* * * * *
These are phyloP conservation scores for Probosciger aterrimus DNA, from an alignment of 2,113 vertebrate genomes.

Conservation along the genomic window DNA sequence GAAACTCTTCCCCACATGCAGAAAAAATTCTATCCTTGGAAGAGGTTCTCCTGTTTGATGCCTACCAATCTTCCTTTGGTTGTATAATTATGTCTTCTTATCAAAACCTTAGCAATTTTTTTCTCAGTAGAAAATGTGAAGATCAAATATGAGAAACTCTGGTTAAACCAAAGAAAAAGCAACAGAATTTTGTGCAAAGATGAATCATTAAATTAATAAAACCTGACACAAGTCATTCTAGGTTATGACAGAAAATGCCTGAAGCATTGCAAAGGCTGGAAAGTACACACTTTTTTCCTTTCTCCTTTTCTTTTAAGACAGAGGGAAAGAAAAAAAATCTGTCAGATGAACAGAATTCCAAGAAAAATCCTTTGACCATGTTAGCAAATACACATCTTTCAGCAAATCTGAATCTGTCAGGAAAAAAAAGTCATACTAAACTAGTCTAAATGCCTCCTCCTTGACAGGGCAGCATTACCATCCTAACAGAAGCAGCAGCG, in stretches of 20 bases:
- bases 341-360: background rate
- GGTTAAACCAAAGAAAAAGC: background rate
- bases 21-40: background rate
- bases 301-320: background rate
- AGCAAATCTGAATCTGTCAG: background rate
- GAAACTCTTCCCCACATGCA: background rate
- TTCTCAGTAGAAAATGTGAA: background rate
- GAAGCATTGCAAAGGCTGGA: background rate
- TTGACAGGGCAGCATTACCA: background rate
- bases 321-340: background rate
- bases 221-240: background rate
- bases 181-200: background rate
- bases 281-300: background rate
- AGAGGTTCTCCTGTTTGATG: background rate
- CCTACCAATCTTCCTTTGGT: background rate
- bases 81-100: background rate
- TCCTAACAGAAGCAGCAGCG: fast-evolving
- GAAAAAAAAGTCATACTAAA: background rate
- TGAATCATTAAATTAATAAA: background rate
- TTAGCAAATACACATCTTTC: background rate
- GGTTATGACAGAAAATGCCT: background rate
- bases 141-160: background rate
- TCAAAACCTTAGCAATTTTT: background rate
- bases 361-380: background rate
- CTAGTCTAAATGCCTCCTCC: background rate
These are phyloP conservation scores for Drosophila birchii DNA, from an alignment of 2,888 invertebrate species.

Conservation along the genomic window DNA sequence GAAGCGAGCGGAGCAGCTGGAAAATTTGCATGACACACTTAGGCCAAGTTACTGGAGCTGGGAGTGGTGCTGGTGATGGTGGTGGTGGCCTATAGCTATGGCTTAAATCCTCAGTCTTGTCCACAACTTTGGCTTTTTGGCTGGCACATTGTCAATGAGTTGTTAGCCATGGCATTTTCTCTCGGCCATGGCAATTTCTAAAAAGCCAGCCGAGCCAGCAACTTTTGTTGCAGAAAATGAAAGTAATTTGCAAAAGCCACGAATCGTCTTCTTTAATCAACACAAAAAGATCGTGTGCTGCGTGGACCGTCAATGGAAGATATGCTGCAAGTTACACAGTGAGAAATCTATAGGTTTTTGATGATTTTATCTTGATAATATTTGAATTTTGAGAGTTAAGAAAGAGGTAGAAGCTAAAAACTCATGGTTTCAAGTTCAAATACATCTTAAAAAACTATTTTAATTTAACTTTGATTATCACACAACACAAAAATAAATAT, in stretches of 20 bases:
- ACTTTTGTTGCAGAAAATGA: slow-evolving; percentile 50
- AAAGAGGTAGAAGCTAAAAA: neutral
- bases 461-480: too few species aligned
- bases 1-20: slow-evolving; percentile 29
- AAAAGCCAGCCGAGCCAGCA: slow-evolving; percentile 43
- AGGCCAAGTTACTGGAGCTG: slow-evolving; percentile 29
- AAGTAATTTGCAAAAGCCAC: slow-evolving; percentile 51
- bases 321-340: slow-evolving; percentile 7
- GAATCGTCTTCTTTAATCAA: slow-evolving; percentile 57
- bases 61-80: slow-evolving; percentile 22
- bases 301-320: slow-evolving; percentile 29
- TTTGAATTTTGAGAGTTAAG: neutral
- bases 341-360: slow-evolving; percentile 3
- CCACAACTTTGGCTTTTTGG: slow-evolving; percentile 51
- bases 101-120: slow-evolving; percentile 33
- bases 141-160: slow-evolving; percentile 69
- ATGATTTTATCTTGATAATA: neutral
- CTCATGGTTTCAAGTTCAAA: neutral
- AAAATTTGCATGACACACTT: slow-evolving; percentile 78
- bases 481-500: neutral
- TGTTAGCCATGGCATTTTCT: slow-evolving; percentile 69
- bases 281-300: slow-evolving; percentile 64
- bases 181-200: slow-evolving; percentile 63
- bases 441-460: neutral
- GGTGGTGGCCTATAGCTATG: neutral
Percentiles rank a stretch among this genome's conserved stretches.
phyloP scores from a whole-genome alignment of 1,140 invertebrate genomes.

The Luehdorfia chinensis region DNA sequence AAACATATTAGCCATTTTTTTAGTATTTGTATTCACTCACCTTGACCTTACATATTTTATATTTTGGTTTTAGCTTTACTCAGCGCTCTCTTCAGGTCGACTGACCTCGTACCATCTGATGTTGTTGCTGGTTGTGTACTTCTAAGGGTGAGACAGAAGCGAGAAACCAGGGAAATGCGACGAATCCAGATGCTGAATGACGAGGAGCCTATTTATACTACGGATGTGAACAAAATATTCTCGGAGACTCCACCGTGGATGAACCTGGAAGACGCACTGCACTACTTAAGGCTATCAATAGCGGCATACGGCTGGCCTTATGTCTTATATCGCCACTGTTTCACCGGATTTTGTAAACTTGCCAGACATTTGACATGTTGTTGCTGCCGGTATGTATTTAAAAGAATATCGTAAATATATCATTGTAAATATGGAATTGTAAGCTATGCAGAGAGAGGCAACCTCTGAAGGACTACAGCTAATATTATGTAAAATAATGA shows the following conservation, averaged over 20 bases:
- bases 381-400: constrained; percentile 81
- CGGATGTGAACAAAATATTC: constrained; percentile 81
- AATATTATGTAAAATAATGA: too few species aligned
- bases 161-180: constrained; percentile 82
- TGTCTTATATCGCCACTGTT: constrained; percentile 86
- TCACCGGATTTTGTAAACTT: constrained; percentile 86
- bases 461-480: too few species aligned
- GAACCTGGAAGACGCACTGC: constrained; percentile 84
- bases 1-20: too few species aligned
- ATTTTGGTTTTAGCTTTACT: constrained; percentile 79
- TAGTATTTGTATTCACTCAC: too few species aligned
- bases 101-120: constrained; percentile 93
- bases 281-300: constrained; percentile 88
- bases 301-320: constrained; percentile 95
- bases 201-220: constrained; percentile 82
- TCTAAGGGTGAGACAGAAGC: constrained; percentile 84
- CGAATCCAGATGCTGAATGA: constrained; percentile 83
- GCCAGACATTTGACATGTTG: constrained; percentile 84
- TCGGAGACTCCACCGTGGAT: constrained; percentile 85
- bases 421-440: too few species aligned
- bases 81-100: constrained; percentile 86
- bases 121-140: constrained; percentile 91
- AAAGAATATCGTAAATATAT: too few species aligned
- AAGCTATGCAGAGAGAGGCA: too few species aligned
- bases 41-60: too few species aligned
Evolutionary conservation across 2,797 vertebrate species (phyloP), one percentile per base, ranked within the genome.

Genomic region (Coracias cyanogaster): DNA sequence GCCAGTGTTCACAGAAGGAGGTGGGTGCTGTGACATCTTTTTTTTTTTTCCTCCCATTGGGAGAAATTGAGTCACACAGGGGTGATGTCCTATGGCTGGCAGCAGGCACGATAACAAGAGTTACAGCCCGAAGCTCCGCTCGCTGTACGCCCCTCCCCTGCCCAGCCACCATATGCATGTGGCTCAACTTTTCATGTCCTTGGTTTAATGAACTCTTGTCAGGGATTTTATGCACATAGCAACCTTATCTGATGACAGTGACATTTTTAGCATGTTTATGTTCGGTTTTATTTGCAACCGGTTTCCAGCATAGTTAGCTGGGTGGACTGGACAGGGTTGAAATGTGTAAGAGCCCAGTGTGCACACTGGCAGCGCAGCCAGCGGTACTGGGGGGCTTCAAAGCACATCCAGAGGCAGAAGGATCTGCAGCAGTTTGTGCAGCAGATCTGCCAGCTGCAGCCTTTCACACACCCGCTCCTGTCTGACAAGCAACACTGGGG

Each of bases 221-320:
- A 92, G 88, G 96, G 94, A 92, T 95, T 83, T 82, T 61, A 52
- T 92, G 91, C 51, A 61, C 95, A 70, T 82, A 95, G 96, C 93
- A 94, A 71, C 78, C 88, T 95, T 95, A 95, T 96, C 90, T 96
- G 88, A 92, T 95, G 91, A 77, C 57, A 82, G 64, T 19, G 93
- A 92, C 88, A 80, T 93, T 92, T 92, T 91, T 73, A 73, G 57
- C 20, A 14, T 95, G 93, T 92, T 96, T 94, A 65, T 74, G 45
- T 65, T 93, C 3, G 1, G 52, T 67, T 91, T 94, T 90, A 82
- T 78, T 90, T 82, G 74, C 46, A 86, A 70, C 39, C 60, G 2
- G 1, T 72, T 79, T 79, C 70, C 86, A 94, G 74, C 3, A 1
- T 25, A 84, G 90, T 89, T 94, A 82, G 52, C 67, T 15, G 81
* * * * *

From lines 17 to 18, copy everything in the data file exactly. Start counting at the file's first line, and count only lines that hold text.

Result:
- CCTACCAATCTTCCTTTGGT: background rate
- bases 81-100: background rate